What to Do in Switzerland Pt.1

 

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Follow me to Basel, Switzerland!

In March Nick and I took to the Swiss cultural capital. While this is a very expensive country, we knew traveling to Switzerland would never be cheaper than while we are living in Sweden. So we booked a 5-day trip to try and soak it all in. We found cheap tickets (I’m talking $38 each round trip) through EasyJet to Basel, Switzerland from Copenhagen, Denmark. To also keep things cheap, we cooked breakfast each morning in our Airbnb and often packed a picnic lunch for the day.

Here is how I did Basel, Switzerland:

  • Museums

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    With over 40 museums in Basel, it is the cultural center of Switzerland. We really enjoyed going to the Fondation Beyeler where we saw an exhibit on Picasso’s early works. This museum is stunning and perfect for a sunny day. From here, we did the 24-Stop Walk. The 24-Stop Walk follows the Rehberger Way and connects the Foundation Beyeler in the Swiss village Riehen to the Vitra Design Campus in Weil am Rhein in Germany. This walk is studded with nature and art. The 24 objects, created by the German artist Tobias Rehberger, guides you as you follow the path. Definitely a fun and unique experience! And although it is in Germany, we would recommend not missing the Vitra Campus if you are into mid-century design. The museum, designed by Frank Gehry, filled with the home furnishing designs of many, including Ray and Charles Eames. Be sure you have some Euro for the bus ride back into Switzerland.

  • Food unadjustednonraw_thumb_4d6f While we cooked most of our meals, we had a delicious breakfast at La Manufacture. We were also recommended Tidbits (veggie friendly!) as another breakfast spot. For pastry and coffee, I cannot recommend Äss Bar (bear with me) enough. It is simple delicious, and the name translates to eatery. This is located across the street from the university botanical garden and Gate of Spalen.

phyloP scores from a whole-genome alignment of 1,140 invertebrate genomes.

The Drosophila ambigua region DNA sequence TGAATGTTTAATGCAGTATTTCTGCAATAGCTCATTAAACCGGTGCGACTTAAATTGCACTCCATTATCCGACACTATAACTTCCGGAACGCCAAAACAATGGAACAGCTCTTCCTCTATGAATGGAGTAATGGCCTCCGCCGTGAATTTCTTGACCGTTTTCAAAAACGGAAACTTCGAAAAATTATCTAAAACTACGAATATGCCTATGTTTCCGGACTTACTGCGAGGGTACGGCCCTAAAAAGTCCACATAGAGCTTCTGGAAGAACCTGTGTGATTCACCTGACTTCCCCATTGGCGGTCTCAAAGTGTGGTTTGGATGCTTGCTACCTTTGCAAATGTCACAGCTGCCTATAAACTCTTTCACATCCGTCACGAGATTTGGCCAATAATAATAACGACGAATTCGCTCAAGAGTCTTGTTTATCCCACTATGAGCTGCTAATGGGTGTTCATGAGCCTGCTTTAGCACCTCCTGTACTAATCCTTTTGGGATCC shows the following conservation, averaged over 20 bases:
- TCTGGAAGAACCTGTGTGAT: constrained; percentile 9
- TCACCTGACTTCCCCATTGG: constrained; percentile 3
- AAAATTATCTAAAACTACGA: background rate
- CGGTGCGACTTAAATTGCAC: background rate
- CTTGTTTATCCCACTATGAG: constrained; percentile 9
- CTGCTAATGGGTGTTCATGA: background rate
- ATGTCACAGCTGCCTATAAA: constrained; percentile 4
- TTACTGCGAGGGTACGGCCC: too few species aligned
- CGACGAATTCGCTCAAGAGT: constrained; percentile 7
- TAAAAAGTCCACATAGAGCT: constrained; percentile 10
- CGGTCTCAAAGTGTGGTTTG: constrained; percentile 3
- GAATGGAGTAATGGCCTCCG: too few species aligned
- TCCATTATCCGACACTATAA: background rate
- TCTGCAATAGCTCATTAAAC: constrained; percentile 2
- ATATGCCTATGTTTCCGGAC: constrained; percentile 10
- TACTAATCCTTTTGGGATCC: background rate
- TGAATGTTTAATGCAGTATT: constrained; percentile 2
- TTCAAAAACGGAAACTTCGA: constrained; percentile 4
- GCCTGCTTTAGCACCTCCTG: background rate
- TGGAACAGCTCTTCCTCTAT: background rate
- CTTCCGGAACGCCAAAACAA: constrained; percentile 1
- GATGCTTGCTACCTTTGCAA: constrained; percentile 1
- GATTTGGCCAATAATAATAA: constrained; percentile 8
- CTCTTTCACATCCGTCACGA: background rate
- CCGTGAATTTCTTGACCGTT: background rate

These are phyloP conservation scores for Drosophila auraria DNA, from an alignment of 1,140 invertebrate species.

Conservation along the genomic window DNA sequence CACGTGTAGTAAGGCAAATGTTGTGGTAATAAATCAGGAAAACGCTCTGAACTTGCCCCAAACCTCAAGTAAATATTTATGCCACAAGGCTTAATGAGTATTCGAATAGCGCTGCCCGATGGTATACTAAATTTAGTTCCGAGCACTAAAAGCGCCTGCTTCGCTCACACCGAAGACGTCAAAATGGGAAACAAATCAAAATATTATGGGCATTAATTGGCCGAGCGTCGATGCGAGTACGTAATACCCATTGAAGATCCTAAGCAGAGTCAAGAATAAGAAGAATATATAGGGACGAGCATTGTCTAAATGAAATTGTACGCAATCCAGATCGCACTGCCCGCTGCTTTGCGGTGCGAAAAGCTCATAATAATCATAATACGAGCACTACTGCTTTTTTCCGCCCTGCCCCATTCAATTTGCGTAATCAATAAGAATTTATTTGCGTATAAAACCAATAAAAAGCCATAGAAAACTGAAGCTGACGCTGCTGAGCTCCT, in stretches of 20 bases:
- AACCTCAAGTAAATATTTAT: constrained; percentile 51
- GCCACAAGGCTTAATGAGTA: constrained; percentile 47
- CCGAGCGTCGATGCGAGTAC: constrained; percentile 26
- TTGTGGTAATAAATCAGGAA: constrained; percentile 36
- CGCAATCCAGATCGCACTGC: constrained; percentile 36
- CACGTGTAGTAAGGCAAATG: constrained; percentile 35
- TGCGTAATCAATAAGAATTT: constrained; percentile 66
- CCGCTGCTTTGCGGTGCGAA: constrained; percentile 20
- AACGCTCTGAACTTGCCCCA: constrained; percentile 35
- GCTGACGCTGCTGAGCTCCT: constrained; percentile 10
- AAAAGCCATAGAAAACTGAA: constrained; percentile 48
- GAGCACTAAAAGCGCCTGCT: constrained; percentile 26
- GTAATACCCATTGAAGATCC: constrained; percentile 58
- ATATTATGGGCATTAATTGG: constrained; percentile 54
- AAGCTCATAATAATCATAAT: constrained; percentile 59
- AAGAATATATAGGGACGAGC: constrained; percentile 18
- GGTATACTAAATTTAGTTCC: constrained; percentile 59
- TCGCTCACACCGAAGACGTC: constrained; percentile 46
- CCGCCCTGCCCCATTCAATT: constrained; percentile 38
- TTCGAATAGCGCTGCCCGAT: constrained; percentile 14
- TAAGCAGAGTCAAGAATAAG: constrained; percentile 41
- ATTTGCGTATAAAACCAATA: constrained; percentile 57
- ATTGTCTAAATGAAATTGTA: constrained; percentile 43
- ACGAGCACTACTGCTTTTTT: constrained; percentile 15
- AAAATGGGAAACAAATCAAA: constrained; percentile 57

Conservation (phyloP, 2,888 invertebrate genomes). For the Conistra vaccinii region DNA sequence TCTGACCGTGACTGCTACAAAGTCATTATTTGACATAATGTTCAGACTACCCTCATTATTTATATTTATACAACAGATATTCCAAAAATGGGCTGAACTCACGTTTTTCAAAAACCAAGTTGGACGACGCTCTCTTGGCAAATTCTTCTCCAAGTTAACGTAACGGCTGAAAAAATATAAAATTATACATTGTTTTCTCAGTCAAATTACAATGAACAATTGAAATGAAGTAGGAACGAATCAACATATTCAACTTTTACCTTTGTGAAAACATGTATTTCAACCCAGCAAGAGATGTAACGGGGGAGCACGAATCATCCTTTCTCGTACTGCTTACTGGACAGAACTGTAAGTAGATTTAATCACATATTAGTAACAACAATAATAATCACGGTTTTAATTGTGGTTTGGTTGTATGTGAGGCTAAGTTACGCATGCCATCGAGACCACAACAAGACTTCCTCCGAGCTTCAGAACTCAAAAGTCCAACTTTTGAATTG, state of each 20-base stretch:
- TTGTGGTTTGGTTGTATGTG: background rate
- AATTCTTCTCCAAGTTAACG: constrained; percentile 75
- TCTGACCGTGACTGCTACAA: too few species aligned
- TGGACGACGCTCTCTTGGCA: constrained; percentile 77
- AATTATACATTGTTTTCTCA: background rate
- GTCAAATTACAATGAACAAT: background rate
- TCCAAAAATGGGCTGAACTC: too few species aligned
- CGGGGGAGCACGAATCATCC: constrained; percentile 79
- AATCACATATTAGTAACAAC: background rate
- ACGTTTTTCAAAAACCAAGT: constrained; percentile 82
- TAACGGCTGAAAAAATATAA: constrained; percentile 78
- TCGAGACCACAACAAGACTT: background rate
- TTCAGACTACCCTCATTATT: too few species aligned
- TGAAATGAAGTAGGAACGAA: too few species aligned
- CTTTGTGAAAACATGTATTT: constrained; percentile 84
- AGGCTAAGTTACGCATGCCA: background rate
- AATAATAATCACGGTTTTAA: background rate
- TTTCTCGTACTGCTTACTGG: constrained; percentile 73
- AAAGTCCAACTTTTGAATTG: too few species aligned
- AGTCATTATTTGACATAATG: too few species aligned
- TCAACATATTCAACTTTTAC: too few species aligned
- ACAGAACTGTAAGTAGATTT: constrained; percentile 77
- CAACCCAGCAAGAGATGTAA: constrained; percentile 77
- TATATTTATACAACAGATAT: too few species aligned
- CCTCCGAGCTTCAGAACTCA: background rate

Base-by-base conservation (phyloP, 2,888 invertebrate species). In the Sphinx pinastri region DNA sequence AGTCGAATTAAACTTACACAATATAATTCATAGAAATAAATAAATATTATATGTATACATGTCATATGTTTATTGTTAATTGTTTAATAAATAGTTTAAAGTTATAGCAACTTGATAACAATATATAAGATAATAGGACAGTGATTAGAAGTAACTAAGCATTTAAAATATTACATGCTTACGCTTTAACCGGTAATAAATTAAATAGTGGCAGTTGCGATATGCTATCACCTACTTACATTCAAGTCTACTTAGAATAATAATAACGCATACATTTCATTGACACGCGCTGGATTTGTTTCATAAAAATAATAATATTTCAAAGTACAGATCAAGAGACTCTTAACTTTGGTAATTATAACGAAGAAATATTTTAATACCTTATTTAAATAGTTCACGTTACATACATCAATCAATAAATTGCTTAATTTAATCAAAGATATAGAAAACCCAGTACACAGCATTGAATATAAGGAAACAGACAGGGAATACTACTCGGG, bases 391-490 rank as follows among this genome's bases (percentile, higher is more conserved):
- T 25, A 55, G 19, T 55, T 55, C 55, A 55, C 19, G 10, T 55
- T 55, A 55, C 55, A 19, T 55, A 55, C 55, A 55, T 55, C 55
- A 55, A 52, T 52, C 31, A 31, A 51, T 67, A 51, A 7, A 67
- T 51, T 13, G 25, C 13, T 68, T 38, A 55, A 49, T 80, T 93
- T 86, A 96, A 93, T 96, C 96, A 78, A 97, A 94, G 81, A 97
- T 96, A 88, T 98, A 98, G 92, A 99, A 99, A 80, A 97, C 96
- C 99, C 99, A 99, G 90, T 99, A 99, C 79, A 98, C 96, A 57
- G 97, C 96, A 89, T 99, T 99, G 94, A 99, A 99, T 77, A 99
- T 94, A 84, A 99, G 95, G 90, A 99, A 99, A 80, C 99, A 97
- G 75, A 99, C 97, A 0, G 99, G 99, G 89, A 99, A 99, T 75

• Free Stuff

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    The Botanischer Garten der Universität Basel (or Botanical Garden of the University of Basel) is small but mighty. It is open to the public and was a great place for a picnic lunch. I’d also recommend seeing the Canival Fountain at Tinguely Brunnen. We found a farmers’ market along Freie Street (the main shopping street) and the most gorgeous buildings in Old Town Basel. Basel Minster is also a cool old church with great views of the channel.

  • Public Transportation unadjustednonraw_thumb_4d3b I have to say, I’ve never seen a better or more developed public transportation system, even in Shanghai or Singapore. Incredibly efficient, timely, and clean, the Swiss know what they are doing (but would be expect any less from the country that invented the clock?). The country is filled with trains, trams, busses, and gondolas. They are easy to use and can be accessed across the country with one single app (SBB Mobile).

Needless to say, we loved Basel. But we also went to Grindelwald, Lucerne, and Interlaken, so stay tuned for more posts about our trip. Subscribe for email notifications on the right!

-TM

Is Basel on your list? Let us know below!

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